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Europe's worst refugee crisis since the 1990s has strained the European Union's asylum system to the breaking point.
The poll showed Syriza set to win 25 percent of votes, just behind New Democracy on 25.3 percent. More than one in 10 voters remained undecided, meaning the final outcome is far from certain.
Vassiliki Thanou, an anti-austerity advocate who has argued against wage cuts for judges and court officials, will be sworn in as the country's first female prime minister.
Syriza says it is aiming for an outright majority, although the strength of its support is unclear due to a lack of surveys by leading pollsters in the past month.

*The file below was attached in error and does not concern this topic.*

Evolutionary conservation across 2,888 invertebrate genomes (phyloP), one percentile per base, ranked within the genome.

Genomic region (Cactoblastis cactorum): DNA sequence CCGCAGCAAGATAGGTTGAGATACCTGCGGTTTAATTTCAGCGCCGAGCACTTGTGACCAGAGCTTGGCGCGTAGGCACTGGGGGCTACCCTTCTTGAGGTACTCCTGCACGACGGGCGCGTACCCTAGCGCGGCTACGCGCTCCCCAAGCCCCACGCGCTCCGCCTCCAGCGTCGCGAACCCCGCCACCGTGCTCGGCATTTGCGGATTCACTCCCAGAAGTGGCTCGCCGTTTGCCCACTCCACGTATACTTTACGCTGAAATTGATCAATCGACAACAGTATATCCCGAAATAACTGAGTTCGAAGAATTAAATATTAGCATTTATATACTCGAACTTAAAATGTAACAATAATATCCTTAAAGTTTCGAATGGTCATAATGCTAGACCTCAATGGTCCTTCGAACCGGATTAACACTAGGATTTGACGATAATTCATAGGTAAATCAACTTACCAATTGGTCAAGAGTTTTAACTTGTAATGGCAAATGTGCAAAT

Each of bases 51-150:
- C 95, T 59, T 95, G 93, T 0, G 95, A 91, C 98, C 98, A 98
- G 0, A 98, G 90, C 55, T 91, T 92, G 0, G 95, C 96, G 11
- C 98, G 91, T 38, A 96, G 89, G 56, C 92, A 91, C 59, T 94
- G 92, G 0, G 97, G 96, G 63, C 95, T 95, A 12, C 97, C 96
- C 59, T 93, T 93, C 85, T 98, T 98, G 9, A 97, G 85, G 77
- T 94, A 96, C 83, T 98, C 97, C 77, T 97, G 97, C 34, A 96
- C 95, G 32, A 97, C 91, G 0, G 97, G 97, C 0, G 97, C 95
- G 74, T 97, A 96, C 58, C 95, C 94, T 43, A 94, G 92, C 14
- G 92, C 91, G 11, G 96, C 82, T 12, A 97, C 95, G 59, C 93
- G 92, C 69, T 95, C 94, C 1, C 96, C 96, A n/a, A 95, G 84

The prime minister hopes to strengthen his hold on power in snap elections after seven months in office in which he fought Greece's creditors for a better bailout deal but had to cave in.
Tsipras is hoping to quell a rebellion in his leftist Syriza party and seal support to implement a tough bailout program.
The test ballot - a non-binding vote - showed 56 'no' votes and 4 abstentions on Tuesday.
"Finally, we have white smoke," a finance ministry official said.
A government spokeswoman said drafting of the bailout accord, which requires approval from Greece's fractious parliament, would start on Wednesday.